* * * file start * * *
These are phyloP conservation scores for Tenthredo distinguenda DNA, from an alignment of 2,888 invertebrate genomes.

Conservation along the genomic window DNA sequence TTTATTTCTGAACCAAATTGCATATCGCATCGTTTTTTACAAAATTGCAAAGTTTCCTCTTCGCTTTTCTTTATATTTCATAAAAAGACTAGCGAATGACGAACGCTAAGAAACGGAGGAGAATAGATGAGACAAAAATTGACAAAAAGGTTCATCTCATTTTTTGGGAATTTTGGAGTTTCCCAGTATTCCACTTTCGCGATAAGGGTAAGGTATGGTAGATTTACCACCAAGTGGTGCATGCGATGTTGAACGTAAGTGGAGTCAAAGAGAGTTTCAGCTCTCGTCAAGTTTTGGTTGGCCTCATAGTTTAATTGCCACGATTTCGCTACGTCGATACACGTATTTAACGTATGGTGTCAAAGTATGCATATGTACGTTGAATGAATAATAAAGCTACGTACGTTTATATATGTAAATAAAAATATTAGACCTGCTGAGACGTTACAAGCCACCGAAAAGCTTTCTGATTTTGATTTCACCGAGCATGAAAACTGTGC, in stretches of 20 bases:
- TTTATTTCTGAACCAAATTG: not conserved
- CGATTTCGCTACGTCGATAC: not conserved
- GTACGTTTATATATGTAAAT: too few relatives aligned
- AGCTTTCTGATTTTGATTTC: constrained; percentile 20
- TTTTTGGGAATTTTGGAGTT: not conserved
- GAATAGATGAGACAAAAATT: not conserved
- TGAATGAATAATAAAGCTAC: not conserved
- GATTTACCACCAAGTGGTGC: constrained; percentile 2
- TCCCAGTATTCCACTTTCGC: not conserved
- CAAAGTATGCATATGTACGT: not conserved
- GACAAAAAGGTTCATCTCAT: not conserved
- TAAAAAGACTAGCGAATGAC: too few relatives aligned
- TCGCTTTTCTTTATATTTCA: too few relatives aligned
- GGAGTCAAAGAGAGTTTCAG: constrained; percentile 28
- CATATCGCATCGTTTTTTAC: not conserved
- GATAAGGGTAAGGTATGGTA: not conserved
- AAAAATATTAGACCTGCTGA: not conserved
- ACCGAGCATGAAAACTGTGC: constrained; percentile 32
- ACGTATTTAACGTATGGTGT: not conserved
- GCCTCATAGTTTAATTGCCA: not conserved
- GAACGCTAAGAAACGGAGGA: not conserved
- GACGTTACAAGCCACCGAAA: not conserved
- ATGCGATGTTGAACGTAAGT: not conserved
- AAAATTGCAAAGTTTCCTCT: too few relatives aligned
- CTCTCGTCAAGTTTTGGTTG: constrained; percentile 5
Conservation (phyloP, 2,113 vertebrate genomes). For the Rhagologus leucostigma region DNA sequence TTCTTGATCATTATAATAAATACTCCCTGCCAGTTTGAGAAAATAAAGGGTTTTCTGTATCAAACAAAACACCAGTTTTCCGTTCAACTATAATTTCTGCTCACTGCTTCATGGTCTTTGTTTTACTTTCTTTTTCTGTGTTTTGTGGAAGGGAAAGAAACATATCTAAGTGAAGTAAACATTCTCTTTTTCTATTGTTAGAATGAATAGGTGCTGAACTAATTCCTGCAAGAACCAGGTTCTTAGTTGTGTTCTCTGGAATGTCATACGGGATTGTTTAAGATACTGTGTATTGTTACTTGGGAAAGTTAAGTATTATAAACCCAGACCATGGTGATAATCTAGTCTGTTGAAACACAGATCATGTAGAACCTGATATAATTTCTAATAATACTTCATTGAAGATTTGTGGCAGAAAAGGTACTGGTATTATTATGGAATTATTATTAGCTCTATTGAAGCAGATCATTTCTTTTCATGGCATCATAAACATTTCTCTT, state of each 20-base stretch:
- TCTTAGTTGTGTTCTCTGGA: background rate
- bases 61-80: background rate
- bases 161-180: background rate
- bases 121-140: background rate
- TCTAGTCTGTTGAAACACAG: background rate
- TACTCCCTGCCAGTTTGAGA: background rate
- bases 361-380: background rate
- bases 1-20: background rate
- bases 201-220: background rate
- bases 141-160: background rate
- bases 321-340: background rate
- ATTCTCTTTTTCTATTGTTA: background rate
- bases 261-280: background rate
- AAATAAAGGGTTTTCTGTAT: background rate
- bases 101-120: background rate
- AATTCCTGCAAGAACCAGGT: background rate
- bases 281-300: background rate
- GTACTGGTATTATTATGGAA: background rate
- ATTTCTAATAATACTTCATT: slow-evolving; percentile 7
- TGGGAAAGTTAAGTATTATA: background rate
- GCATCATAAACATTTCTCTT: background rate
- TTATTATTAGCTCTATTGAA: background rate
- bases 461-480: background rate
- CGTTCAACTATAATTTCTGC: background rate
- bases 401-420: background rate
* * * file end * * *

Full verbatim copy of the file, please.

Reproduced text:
These are phyloP conservation scores for Tenthredo distinguenda DNA, from an alignment of 2,888 invertebrate genomes.

Conservation along the genomic window DNA sequence TTTATTTCTGAACCAAATTGCATATCGCATCGTTTTTTACAAAATTGCAAAGTTTCCTCTTCGCTTTTCTTTATATTTCATAAAAAGACTAGCGAATGACGAACGCTAAGAAACGGAGGAGAATAGATGAGACAAAAATTGACAAAAAGGTTCATCTCATTTTTTGGGAATTTTGGAGTTTCCCAGTATTCCACTTTCGCGATAAGGGTAAGGTATGGTAGATTTACCACCAAGTGGTGCATGCGATGTTGAACGTAAGTGGAGTCAAAGAGAGTTTCAGCTCTCGTCAAGTTTTGGTTGGCCTCATAGTTTAATTGCCACGATTTCGCTACGTCGATACACGTATTTAACGTATGGTGTCAAAGTATGCATATGTACGTTGAATGAATAATAAAGCTACGTACGTTTATATATGTAAATAAAAATATTAGACCTGCTGAGACGTTACAAGCCACCGAAAAGCTTTCTGATTTTGATTTCACCGAGCATGAAAACTGTGC, in stretches of 20 bases:
- TTTATTTCTGAACCAAATTG: not conserved
- CGATTTCGCTACGTCGATAC: not conserved
- GTACGTTTATATATGTAAAT: too few relatives aligned
- AGCTTTCTGATTTTGATTTC: constrained; percentile 20
- TTTTTGGGAATTTTGGAGTT: not conserved
- GAATAGATGAGACAAAAATT: not conserved
- TGAATGAATAATAAAGCTAC: not conserved
- GATTTACCACCAAGTGGTGC: constrained; percentile 2
- TCCCAGTATTCCACTTTCGC: not conserved
- CAAAGTATGCATATGTACGT: not conserved
- GACAAAAAGGTTCATCTCAT: not conserved
- TAAAAAGACTAGCGAATGAC: too few relatives aligned
- TCGCTTTTCTTTATATTTCA: too few relatives aligned
- GGAGTCAAAGAGAGTTTCAG: constrained; percentile 28
- CATATCGCATCGTTTTTTAC: not conserved
- GATAAGGGTAAGGTATGGTA: not conserved
- AAAAATATTAGACCTGCTGA: not conserved
- ACCGAGCATGAAAACTGTGC: constrained; percentile 32
- ACGTATTTAACGTATGGTGT: not conserved
- GCCTCATAGTTTAATTGCCA: not conserved
- GAACGCTAAGAAACGGAGGA: not conserved
- GACGTTACAAGCCACCGAAA: not conserved
- ATGCGATGTTGAACGTAAGT: not conserved
- AAAATTGCAAAGTTTCCTCT: too few relatives aligned
- CTCTCGTCAAGTTTTGGTTG: constrained; percentile 5
Conservation (phyloP, 2,113 vertebrate genomes). For the Rhagologus leucostigma region DNA sequence TTCTTGATCATTATAATAAATACTCCCTGCCAGTTTGAGAAAATAAAGGGTTTTCTGTATCAAACAAAACACCAGTTTTCCGTTCAACTATAATTTCTGCTCACTGCTTCATGGTCTTTGTTTTACTTTCTTTTTCTGTGTTTTGTGGAAGGGAAAGAAACATATCTAAGTGAAGTAAACATTCTCTTTTTCTATTGTTAGAATGAATAGGTGCTGAACTAATTCCTGCAAGAACCAGGTTCTTAGTTGTGTTCTCTGGAATGTCATACGGGATTGTTTAAGATACTGTGTATTGTTACTTGGGAAAGTTAAGTATTATAAACCCAGACCATGGTGATAATCTAGTCTGTTGAAACACAGATCATGTAGAACCTGATATAATTTCTAATAATACTTCATTGAAGATTTGTGGCAGAAAAGGTACTGGTATTATTATGGAATTATTATTAGCTCTATTGAAGCAGATCATTTCTTTTCATGGCATCATAAACATTTCTCTT, state of each 20-base stretch:
- TCTTAGTTGTGTTCTCTGGA: background rate
- bases 61-80: background rate
- bases 161-180: background rate
- bases 121-140: background rate
- TCTAGTCTGTTGAAACACAG: background rate
- TACTCCCTGCCAGTTTGAGA: background rate
- bases 361-380: background rate
- bases 1-20: background rate
- bases 201-220: background rate
- bases 141-160: background rate
- bases 321-340: background rate
- ATTCTCTTTTTCTATTGTTA: background rate
- bases 261-280: background rate
- AAATAAAGGGTTTTCTGTAT: background rate
- bases 101-120: background rate
- AATTCCTGCAAGAACCAGGT: background rate
- bases 281-300: background rate
- GTACTGGTATTATTATGGAA: background rate
- ATTTCTAATAATACTTCATT: slow-evolving; percentile 7
- TGGGAAAGTTAAGTATTATA: background rate
- GCATCATAAACATTTCTCTT: background rate
- TTATTATTAGCTCTATTGAA: background rate
- bases 461-480: background rate
- CGTTCAACTATAATTTCTGC: background rate
- bases 401-420: background rate